When Hild’s mother comes to inform her and her brother that their father has been killed, the boy, who is seven, asks a question predicated on what he knows of the world as a male. But Hild witnesses her mother in disarray and sees something entirely different. Hild is only three as the novel opens, yet she is already keenly cognizant of everything in her surroundings. Being female demands that she see the world from the vantage point of both her own female gaze and also the gaze through which she is seen, the male gaze.
Griffith explains that within the social milieu for women of Hild’s era, there were “different agencies, gender restrictions. If I am reading all the little clues correctly, the higher up status-wise you went, the more restrictive things were [for women].”
She notes that class was delineating–the lower the class status, the less distinction between the sexes. “Among subsistence farmers you’d see women and men in the fields together. But you wouldn’t be able to tell the boys from the girls. All this fancy role-playing happens higher up,” where status separates gender roles much more definitively.
If her day at Whitby many years ago opened the magical world of Hild to her, Griffith notes that the reasons “as for how and why I wanted to write this” are manifold, but come back to who she is, as a lesbian and a writer, not just what she discovered when she had her epiphany at Whitby about the importance of Hild.
“I’m a lesbian writing historical fiction. When I think of what that means, I think of the Adrienne Rich quote, which goes something like: ‘We use what we have to invent what we desire.’”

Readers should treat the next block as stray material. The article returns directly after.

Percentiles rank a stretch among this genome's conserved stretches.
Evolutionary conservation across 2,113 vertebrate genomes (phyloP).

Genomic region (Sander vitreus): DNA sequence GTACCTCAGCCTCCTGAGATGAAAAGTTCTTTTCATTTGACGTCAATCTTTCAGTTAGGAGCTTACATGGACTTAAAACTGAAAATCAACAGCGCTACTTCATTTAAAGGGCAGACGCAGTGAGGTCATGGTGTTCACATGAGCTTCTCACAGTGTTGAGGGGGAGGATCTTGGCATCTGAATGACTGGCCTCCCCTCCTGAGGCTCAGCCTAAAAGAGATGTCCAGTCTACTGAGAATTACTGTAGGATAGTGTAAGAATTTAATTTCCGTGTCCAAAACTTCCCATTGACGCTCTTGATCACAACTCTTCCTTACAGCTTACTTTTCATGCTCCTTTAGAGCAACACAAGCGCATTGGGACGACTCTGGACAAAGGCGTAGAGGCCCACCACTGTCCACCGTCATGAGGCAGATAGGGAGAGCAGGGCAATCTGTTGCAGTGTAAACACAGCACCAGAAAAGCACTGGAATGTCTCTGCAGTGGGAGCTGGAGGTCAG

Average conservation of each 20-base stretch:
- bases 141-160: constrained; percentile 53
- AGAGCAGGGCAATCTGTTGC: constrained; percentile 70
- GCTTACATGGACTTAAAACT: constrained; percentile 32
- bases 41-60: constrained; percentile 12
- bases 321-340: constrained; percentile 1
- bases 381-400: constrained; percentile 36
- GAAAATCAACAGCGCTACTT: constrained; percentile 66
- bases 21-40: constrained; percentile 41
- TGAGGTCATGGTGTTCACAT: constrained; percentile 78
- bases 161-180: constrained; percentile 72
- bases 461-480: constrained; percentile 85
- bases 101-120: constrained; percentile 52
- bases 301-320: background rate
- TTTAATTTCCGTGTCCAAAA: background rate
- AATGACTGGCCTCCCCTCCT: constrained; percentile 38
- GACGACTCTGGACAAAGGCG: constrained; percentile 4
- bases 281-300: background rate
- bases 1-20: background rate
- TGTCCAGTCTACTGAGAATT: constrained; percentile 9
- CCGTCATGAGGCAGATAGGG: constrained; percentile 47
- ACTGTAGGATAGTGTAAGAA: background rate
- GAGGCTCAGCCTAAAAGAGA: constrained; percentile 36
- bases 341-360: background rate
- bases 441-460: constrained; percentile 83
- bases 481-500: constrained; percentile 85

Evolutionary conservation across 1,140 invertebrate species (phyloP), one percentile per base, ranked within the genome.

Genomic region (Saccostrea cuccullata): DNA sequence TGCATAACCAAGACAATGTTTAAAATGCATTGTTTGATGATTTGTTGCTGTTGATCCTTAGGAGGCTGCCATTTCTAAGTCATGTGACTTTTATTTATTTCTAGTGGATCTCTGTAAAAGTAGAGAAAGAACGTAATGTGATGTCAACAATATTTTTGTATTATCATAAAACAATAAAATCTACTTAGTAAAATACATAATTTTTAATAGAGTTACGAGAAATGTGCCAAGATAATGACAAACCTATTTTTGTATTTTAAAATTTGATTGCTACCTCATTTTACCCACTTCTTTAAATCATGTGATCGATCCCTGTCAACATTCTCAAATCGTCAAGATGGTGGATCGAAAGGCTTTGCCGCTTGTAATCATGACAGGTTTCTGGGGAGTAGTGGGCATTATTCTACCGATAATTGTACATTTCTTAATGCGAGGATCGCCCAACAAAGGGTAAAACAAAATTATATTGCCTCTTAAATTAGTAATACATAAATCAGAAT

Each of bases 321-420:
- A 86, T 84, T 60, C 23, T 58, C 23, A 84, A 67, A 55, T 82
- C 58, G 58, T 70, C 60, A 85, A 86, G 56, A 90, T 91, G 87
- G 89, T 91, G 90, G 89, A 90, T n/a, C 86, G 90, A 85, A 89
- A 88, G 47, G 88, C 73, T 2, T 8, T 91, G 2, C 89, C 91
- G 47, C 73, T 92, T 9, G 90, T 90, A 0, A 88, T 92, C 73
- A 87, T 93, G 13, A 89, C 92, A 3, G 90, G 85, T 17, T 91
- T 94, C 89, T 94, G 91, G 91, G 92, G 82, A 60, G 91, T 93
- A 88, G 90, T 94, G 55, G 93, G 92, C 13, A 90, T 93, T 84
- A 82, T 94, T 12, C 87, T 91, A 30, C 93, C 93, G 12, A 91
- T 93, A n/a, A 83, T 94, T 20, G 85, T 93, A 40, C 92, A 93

There was little extant on Hild herself, and even less, of course, on lesbians in the Middle Ages. So as Griffith explored her subject, she explored our role–women, lesbians–during that time. In writing about it she didn’t employ what is always referred to (dismissively) as revisionism, she used what she knows of women, lesbians and female agency. “I know, sure, I know where I come from. Women have always done amazing things. We’re not just little counters to make babies. But we’re not allowed rights.” That, she asserts, has been consistent throughout the centuries.
One of the most compelling aspects of Hild is that like all truly good historical fiction, it situates the reader in the present of the book’s time period. As we follow Hild from three to nearly 20, we experience her life as she lived it and see that except for a plethora of weaponry and a dearth of technology, it’s not so different from our own–particularly with regard to how women discover their place in a male-centered world.
A book like Hild demands a great deal: research, time and a level of energy and application that novels set in the here and now do not. Griffith says over 15 years, during which she was writing the Aud books, “I was thinking about Hild.” It was, she says, “deep-minded.”
The research happened throughout that time, gradually getting more intense as she began the actual writing. She had “ idle interest reading around the period [Middle Ages]. I knew what I was going to write about Hild in 2001, when I was working on Stay. But I needed other skills.
I’d done world-building in my science fiction books, single character in the Aud books. But I did not know enough about the world and the way the world works yet to write Hild.”
It was an evolving process.
“I’m not sure I could have written this book without social media,” she continued. “I began reading The Heroic Age. [The Heroic Age is a free online journal dedicated to the study of Northwestern Europe from the Late Roman Empire to the advent of the Norman Empire.] I don’t move in the university atmosphere, I didn’t mingle with that group of people, but I needed the kind of answers they could give me.”
Griffith would pose questions online to academics, looking for answers to questions of how society operated in the time of Hild. When people balked at categorical responses, she would re-frame her questions as hypotheticals.
“I would read a couple of general histories–if something caught my fancy–like weapons in 6th century Britain. But I find that academics were extremely wary. I had to provoke people to get answers.”